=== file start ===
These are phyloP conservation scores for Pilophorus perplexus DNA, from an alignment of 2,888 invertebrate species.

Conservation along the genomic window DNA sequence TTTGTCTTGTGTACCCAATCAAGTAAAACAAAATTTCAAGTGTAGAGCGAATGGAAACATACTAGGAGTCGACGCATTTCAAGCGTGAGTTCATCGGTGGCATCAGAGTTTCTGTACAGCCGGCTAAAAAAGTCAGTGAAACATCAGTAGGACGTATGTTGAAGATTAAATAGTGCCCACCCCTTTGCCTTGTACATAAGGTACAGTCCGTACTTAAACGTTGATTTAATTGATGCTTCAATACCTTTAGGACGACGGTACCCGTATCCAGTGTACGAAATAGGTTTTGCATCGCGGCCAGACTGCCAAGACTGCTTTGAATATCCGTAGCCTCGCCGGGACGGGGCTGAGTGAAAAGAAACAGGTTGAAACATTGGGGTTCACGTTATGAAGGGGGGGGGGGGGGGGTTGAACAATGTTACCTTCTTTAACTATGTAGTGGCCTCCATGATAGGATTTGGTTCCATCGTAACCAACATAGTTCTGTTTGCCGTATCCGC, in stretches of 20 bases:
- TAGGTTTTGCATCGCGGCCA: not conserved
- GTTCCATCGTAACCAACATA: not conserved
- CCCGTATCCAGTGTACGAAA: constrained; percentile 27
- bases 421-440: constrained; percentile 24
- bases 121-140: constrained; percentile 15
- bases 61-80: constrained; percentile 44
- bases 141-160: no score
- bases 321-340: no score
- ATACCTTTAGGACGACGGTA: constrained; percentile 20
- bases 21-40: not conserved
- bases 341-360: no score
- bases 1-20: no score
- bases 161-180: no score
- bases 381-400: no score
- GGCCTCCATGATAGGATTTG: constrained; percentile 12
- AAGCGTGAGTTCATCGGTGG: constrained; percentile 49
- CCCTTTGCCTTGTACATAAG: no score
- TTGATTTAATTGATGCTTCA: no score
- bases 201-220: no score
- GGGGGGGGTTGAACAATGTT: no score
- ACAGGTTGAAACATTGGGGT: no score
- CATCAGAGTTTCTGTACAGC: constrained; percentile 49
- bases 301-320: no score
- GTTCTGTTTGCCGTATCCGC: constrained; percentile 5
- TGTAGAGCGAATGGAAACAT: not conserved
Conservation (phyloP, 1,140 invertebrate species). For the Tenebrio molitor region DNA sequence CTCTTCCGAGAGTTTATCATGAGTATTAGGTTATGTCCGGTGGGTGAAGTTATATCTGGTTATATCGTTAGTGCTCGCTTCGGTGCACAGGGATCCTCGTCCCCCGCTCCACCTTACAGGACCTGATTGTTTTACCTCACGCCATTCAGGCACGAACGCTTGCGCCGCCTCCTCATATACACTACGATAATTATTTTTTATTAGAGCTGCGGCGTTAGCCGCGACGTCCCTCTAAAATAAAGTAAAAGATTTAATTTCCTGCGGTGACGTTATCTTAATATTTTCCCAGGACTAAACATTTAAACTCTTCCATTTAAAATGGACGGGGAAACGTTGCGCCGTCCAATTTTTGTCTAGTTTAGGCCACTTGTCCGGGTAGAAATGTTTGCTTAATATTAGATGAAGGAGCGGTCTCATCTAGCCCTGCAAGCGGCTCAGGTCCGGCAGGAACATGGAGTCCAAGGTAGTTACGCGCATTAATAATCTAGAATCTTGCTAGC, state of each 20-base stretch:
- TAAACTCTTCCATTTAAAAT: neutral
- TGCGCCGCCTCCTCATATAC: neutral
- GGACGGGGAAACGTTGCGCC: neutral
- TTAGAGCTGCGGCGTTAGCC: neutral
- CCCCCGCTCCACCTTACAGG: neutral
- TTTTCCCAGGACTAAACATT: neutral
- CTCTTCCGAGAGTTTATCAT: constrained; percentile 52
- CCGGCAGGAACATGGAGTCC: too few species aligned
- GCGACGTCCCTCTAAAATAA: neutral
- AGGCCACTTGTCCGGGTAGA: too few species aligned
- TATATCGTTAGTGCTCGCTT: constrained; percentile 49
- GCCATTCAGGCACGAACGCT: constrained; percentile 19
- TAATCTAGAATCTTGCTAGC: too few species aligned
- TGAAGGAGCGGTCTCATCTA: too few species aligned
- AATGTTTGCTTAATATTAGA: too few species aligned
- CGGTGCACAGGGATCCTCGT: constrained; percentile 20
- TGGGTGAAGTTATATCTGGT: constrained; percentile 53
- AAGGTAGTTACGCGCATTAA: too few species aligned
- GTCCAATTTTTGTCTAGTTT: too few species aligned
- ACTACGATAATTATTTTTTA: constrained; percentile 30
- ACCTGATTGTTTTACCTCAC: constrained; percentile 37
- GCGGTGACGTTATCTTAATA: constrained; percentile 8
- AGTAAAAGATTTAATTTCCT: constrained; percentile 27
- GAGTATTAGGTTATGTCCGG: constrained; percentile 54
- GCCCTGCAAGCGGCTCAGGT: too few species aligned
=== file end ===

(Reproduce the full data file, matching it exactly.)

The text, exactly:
These are phyloP conservation scores for Pilophorus perplexus DNA, from an alignment of 2,888 invertebrate species.

Conservation along the genomic window DNA sequence TTTGTCTTGTGTACCCAATCAAGTAAAACAAAATTTCAAGTGTAGAGCGAATGGAAACATACTAGGAGTCGACGCATTTCAAGCGTGAGTTCATCGGTGGCATCAGAGTTTCTGTACAGCCGGCTAAAAAAGTCAGTGAAACATCAGTAGGACGTATGTTGAAGATTAAATAGTGCCCACCCCTTTGCCTTGTACATAAGGTACAGTCCGTACTTAAACGTTGATTTAATTGATGCTTCAATACCTTTAGGACGACGGTACCCGTATCCAGTGTACGAAATAGGTTTTGCATCGCGGCCAGACTGCCAAGACTGCTTTGAATATCCGTAGCCTCGCCGGGACGGGGCTGAGTGAAAAGAAACAGGTTGAAACATTGGGGTTCACGTTATGAAGGGGGGGGGGGGGGGGTTGAACAATGTTACCTTCTTTAACTATGTAGTGGCCTCCATGATAGGATTTGGTTCCATCGTAACCAACATAGTTCTGTTTGCCGTATCCGC, in stretches of 20 bases:
- TAGGTTTTGCATCGCGGCCA: not conserved
- GTTCCATCGTAACCAACATA: not conserved
- CCCGTATCCAGTGTACGAAA: constrained; percentile 27
- bases 421-440: constrained; percentile 24
- bases 121-140: constrained; percentile 15
- bases 61-80: constrained; percentile 44
- bases 141-160: no score
- bases 321-340: no score
- ATACCTTTAGGACGACGGTA: constrained; percentile 20
- bases 21-40: not conserved
- bases 341-360: no score
- bases 1-20: no score
- bases 161-180: no score
- bases 381-400: no score
- GGCCTCCATGATAGGATTTG: constrained; percentile 12
- AAGCGTGAGTTCATCGGTGG: constrained; percentile 49
- CCCTTTGCCTTGTACATAAG: no score
- TTGATTTAATTGATGCTTCA: no score
- bases 201-220: no score
- GGGGGGGGTTGAACAATGTT: no score
- ACAGGTTGAAACATTGGGGT: no score
- CATCAGAGTTTCTGTACAGC: constrained; percentile 49
- bases 301-320: no score
- GTTCTGTTTGCCGTATCCGC: constrained; percentile 5
- TGTAGAGCGAATGGAAACAT: not conserved
Conservation (phyloP, 1,140 invertebrate species). For the Tenebrio molitor region DNA sequence CTCTTCCGAGAGTTTATCATGAGTATTAGGTTATGTCCGGTGGGTGAAGTTATATCTGGTTATATCGTTAGTGCTCGCTTCGGTGCACAGGGATCCTCGTCCCCCGCTCCACCTTACAGGACCTGATTGTTTTACCTCACGCCATTCAGGCACGAACGCTTGCGCCGCCTCCTCATATACACTACGATAATTATTTTTTATTAGAGCTGCGGCGTTAGCCGCGACGTCCCTCTAAAATAAAGTAAAAGATTTAATTTCCTGCGGTGACGTTATCTTAATATTTTCCCAGGACTAAACATTTAAACTCTTCCATTTAAAATGGACGGGGAAACGTTGCGCCGTCCAATTTTTGTCTAGTTTAGGCCACTTGTCCGGGTAGAAATGTTTGCTTAATATTAGATGAAGGAGCGGTCTCATCTAGCCCTGCAAGCGGCTCAGGTCCGGCAGGAACATGGAGTCCAAGGTAGTTACGCGCATTAATAATCTAGAATCTTGCTAGC, state of each 20-base stretch:
- TAAACTCTTCCATTTAAAAT: neutral
- TGCGCCGCCTCCTCATATAC: neutral
- GGACGGGGAAACGTTGCGCC: neutral
- TTAGAGCTGCGGCGTTAGCC: neutral
- CCCCCGCTCCACCTTACAGG: neutral
- TTTTCCCAGGACTAAACATT: neutral
- CTCTTCCGAGAGTTTATCAT: constrained; percentile 52
- CCGGCAGGAACATGGAGTCC: too few species aligned
- GCGACGTCCCTCTAAAATAA: neutral
- AGGCCACTTGTCCGGGTAGA: too few species aligned
- TATATCGTTAGTGCTCGCTT: constrained; percentile 49
- GCCATTCAGGCACGAACGCT: constrained; percentile 19
- TAATCTAGAATCTTGCTAGC: too few species aligned
- TGAAGGAGCGGTCTCATCTA: too few species aligned
- AATGTTTGCTTAATATTAGA: too few species aligned
- CGGTGCACAGGGATCCTCGT: constrained; percentile 20
- TGGGTGAAGTTATATCTGGT: constrained; percentile 53
- AAGGTAGTTACGCGCATTAA: too few species aligned
- GTCCAATTTTTGTCTAGTTT: too few species aligned
- ACTACGATAATTATTTTTTA: constrained; percentile 30
- ACCTGATTGTTTTACCTCAC: constrained; percentile 37
- GCGGTGACGTTATCTTAATA: constrained; percentile 8
- AGTAAAAGATTTAATTTCCT: constrained; percentile 27
- GAGTATTAGGTTATGTCCGG: constrained; percentile 54
- GCCCTGCAAGCGGCTCAGGT: too few species aligned